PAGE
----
LINGUIST List 16.362

Sat Feb 05 2005

Calls: Pragmatics/Semantics/France; Typology/Netherlands

Editor for this issue: Andrea Berez <andrealinguistlist.org>


As a matter of policy, LINGUIST discourages the use of abbreviations or acronyms in conference announcements unless they are explained in the text. To post to LINGUIST, use our convenient web form at http://linguistlist.org/LL/posttolinguist.html.

Directory

        1.    Isidora Stojanovic, Semantic/Pragmatics Distinction: What Is It, and Does It Really Matter?
        2.    Peter de Swart, PIONIER Workshop on 'Animacy'


Message 1: Semantic/Pragmatics Distinction: What Is It, and Does It Really Matter?

Date: 03-Feb-2005
From: Isidora Stojanovic <isidorastanford.edu>
Subject: Semantic/Pragmatics Distinction: What Is It, and Does It Really Matter?


Full Title: Semantic/Pragmatics Distinction: What Is It, and Does It Really Matter?

Date: 05-Jul-2005 - 05-Jul-2005
Location: Paris, France
Contact Person: Isidora Stojanovic
Meeting Email: isidorastanford.edu
Web Site: http://spworkshop.online.fr

Linguistic Field(s): Cognitive Science; Philosophy of Language;
Pragmatics; Semantics

Call Deadline: 25-Mar-2005

Meeting Description:

Workshop held in conjunction with CONTEXT 05, the Fifth International
Interdisciplinary Conference on Modeling and Using Context.

The semantics/pragmatics distinction has been very much discussed lately.
The aim of the workshop is to examine the relationship among the different
criteria that have been used to distinguish pragmatic phenomena from
semantic ones, to elicit proposals for new criteria, and to discuss the
relevance and the applications of the semantics/pragmatics distinction.

2nd call for papers

THE SEMANTICS/PRAGMATICS DISTINCTION:
WHAT IS IT, AND DOES IT REALLY MATTER?

Workshop held in conjunction with CONTEXT 05 (The Fifth International Interdisciplinary
Conference on Modeling and Using Context)

The aim of the workshop is to examine the relationships among the different criteria used in
distinguishing pragmatic phenomena from semantic ones, to elicit proposals for new criteria,
and to discuss the relevance and the applications of the semantics/pragmatics distinction.

We invite paper submission (12 pages, include 300-500 word abstract) on these and other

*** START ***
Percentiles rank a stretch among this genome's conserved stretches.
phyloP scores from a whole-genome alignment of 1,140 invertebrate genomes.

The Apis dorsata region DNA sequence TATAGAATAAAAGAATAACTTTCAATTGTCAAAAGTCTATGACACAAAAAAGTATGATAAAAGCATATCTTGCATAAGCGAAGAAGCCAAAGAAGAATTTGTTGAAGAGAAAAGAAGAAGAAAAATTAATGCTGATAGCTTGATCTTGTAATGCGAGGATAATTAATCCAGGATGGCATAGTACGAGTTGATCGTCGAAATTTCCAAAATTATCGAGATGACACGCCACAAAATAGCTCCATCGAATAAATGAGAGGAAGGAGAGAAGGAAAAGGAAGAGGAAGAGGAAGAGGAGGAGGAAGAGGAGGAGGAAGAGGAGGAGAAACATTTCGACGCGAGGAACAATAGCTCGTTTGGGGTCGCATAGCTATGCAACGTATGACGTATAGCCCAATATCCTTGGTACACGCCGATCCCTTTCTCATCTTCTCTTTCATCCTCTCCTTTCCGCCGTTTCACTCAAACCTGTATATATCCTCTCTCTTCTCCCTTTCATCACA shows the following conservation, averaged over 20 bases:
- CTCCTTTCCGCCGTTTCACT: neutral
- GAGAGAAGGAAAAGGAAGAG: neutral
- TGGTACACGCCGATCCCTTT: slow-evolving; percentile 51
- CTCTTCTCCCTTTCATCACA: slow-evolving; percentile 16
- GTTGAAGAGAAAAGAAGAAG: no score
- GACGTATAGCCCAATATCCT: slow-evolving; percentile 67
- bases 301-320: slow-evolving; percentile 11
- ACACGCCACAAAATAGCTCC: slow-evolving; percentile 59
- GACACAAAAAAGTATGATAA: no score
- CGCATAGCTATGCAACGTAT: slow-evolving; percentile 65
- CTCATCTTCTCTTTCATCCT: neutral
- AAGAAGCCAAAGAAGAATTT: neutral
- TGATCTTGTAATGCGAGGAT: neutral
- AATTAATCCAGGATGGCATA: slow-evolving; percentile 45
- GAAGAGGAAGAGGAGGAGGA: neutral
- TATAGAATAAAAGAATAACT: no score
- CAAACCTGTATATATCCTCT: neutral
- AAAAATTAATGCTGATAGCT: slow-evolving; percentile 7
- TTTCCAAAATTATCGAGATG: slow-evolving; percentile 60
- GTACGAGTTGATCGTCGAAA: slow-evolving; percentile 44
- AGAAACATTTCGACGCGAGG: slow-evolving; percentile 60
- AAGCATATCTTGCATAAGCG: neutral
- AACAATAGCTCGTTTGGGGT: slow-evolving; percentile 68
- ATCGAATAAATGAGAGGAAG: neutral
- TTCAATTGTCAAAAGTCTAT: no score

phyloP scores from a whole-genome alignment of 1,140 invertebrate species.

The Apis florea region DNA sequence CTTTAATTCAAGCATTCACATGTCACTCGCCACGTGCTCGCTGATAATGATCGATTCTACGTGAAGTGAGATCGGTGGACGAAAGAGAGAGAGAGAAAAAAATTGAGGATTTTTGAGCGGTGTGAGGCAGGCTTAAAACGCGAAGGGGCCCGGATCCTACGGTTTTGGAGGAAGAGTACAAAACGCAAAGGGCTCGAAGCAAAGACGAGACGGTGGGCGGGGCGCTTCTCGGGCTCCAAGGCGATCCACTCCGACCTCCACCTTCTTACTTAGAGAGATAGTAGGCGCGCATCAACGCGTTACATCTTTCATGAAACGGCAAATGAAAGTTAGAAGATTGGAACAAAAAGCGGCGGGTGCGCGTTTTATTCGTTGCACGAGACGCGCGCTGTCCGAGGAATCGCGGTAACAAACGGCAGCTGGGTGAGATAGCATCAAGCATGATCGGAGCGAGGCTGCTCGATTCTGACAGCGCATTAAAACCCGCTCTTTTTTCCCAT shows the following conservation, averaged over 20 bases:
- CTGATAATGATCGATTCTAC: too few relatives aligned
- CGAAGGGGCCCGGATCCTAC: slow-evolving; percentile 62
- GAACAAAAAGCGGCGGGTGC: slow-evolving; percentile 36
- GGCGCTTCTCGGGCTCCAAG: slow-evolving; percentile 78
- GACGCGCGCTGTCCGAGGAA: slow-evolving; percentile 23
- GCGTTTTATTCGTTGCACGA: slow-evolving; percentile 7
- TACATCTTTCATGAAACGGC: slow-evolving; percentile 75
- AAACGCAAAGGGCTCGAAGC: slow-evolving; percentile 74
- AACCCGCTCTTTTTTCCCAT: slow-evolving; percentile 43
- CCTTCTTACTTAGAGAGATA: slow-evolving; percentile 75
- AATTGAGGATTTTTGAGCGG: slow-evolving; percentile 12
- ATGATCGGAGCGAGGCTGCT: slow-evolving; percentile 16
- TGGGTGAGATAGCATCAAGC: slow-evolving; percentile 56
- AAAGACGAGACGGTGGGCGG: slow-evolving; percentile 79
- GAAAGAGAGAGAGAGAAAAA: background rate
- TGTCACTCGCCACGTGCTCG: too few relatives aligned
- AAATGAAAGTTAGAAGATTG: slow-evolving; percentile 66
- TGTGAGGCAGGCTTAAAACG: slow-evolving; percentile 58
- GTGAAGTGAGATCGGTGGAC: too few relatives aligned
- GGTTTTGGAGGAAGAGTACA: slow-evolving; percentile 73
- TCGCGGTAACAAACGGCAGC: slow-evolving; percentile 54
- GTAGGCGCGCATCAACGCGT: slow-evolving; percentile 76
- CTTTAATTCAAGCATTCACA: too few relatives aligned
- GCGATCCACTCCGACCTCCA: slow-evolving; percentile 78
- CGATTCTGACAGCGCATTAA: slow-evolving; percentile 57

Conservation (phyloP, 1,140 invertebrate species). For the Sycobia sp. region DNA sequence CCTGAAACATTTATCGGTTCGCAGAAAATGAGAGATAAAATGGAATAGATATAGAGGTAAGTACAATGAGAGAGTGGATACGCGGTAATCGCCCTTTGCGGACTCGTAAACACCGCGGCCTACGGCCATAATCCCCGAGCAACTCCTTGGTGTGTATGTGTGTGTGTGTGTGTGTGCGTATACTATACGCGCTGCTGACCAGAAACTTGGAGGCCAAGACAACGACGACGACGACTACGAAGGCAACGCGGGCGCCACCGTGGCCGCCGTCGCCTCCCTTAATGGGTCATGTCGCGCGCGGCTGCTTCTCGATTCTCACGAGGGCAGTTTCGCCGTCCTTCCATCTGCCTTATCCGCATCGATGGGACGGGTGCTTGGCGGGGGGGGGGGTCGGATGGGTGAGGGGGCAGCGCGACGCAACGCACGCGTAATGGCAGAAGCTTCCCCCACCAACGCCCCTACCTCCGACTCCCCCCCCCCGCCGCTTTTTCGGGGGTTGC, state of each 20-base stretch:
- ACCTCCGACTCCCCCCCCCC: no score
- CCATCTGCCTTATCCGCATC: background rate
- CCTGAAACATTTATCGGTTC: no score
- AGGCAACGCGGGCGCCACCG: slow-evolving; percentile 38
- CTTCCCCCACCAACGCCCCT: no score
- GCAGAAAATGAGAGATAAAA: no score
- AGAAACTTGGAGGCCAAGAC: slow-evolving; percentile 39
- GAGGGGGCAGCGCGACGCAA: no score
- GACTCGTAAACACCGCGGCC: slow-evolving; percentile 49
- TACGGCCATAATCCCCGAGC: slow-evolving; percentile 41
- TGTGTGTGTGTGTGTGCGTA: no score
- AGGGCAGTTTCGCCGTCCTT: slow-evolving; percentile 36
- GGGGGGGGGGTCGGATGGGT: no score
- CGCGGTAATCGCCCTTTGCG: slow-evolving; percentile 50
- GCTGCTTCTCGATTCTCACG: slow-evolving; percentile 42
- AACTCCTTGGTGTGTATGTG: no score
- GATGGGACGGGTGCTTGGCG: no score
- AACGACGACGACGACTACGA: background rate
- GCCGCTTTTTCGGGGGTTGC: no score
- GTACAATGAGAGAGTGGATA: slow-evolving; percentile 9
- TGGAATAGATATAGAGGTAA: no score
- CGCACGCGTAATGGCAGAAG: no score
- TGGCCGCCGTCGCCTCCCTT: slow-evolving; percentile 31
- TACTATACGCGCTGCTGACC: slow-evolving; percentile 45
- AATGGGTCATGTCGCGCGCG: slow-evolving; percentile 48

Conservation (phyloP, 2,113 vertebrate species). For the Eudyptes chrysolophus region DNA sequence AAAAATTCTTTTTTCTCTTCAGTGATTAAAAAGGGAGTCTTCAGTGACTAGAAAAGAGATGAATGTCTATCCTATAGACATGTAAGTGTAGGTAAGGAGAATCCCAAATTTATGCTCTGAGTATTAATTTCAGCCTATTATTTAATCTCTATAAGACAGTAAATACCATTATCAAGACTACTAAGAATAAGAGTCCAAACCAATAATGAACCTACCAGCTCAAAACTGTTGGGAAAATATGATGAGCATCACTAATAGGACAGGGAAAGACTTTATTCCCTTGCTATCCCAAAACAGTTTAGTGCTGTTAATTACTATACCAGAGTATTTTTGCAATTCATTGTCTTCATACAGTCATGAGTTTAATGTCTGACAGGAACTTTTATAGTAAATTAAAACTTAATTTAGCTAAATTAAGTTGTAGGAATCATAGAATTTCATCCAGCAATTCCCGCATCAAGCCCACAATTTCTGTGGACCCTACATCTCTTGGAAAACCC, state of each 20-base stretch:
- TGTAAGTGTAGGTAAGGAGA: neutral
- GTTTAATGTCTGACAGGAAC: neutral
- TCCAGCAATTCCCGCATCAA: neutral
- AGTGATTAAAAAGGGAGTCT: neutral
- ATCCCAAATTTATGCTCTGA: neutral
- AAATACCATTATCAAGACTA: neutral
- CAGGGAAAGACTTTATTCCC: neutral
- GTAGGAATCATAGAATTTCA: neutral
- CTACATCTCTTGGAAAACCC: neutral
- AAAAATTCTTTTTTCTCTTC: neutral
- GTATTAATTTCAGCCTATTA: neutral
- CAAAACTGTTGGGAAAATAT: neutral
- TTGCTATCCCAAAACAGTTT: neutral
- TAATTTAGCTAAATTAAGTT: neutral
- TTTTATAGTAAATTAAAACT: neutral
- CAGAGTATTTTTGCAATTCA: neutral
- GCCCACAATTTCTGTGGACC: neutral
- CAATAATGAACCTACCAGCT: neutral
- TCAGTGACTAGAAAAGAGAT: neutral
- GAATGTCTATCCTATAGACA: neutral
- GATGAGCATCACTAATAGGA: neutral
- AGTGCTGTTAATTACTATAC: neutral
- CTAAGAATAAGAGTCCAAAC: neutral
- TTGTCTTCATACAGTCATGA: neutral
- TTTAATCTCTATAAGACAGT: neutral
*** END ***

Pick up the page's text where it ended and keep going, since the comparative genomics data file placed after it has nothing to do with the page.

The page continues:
related topics:
- the semantics/pragmatics distinction
- the semantics/pragmatics interface
- presupposition, implicature
- reference, what is said
- the role of context in semantics and pragmatics

Program committee:
Kent Bach, SFSU, USA
Ben Caplan, University of Manitoba, Canada
Eros Corazza, Nottingham University, UK
Gennaro Chierchia, University of Milan, Italy
Philippe De Brabanter, Institut Jean Nicod, France
Paul Dekker, ILLC, the Netherlands
Bart Geurts, University of Nijmegen, the Netherlands
Petra Hendriks, CLCG, the Netherlands
Jeffrey King, USC, USA
Kepa Korta, ILCLI, Spain
Peter Lasersohn, University of Illinois, USA
Krista Lawlor, Stanford University, USA
Pascal Ludwig, Université Paris IV, France
Jason Mattausch, ZAS, Germany
Friederike Moltmann, Stirling University, UK
John Perry, Stanford University, USA
François Recanati, Institut Jean Nicod, France
Robert van Rooij, ILLC, the Netherlands
Philippe Schlenker, UCLA, USA
Gregory Ward, Northwestern University, USA

For more information on the workshop and for paper submission modalities, please visit:
http://spworkshop.online.fr

Papers must be submitted online via CONTEXT-05 website: http://context-05.org

Message 2: PIONIER Workshop on 'Animacy'

Date: 03-Feb-2005
From: Peter de Swart <P.deSwartlet.ru.nl>
Subject: PIONIER Workshop on 'Animacy'


Full Title: PIONIER Workshop on 'Animacy'

Date: 19-May-2005 - 20-May-2005
Location: Radboud University Nijmegen, Netherlands
Contact Person: Sander Lestrade
Meeting Email: pionierworkshoplet.ru.nl

Linguistic Field(s): General Linguistics; Linguistic Theories;
Psycholinguistics; Typology

Call Deadline: 10-Feb-2005

Meeting Description:

PIONIER Workshop on 'Animacy'
Dates: May 19 & 20, 2005